To make observations and receive informal training in taxidermy in overseas countries - UK, Canada, USA

Born in Launceston, Des (as he was known) completed a course at Launceston Technical College before taking up an apprenticeship as a cabinet maker with F.W.A Roden PTY Ltd and working alongside his father with whom he had a very strong bond. He was described then as ‘clean, thorough and fast with his work, a first class tradesman’ a description which applied to him all his life.

Increasingly his interested turned to natural history returning to study for a Technical Certificate in Biology.In 1971 he moved to Hobart to become a preparator at the Tasmanian Museum & Art Gallery (TMAG) His work began to transform museum displays as he developed his own taxidermy techniques and skills and rapidly his reputation spread. he spent 12 years at TMAG showing brilliance in his creativity.



His Churchill Fellowship allowed him to expand his abilities and interests by offering him opportunity to view others’ work and to see what was happening in other parts of the world, notably the United Kingdom, Canada and the USA.

Des was particularly interested in how the problem of colour retention in natural history specimens was handled, he gained much help and advice from Dr High Steedman in Bath, an outstanding research worker in this field. Likewise he was most impressed by the modelling with wax by Roy Herbert at the National Museum in Cardiff. In America he found the expertise in painted reproduction backgrounds for large, open displays combined with excellent up to date taxidermy displays very stimulating and life like.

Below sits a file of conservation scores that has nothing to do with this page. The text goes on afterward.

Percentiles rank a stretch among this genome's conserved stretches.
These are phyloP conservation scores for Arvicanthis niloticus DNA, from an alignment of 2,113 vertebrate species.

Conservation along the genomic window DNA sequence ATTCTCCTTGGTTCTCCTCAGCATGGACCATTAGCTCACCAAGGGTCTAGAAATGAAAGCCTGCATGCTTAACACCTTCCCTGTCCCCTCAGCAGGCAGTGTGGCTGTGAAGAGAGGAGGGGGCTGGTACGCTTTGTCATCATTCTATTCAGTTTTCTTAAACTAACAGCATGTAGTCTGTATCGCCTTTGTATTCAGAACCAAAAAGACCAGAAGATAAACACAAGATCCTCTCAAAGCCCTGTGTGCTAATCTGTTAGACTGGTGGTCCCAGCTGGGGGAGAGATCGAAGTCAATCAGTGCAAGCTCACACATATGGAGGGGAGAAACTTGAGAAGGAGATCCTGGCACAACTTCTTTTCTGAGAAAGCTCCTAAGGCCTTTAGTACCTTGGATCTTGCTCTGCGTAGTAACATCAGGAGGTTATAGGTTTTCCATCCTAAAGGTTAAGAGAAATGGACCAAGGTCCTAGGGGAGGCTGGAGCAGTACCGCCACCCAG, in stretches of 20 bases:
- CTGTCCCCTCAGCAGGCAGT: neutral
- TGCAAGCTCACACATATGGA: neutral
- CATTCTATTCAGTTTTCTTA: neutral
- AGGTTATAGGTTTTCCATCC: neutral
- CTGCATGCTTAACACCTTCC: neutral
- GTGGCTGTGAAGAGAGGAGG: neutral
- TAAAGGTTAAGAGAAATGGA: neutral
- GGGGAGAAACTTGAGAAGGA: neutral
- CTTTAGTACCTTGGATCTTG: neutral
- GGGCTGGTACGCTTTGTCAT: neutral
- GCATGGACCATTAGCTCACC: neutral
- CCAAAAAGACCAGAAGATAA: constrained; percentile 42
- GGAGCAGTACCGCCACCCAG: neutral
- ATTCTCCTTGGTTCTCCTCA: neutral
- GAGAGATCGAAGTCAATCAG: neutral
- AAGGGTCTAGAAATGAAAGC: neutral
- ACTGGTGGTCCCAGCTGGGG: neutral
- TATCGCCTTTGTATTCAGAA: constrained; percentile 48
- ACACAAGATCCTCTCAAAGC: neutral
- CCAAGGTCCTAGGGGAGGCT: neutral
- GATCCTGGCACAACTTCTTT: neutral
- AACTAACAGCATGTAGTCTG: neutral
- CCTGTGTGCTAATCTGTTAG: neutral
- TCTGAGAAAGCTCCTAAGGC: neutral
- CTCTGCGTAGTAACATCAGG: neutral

He concluded that in the UK consideration needed to be given to a formal training program in advanced taxidermy techniques and that this could be equally said for Australia which he felt at that time, suffered similarly from the isolation of individual taxidermists, and the lack of formal training. He went on to say that he felt that there would be great benefit in an International Association of Museum Taxidermists as a means of publicising new methods, developments and offering a platform for museum taxidermists to communicate and problem solve.

Des’ legacy remains evident at TMAG, the last project he worked on was the construction of 6 life sized models of the large Tasmanian mammals which lived in Tasmania at the end of the ice age over 50,000 years ago. He died in 1984, aged 52.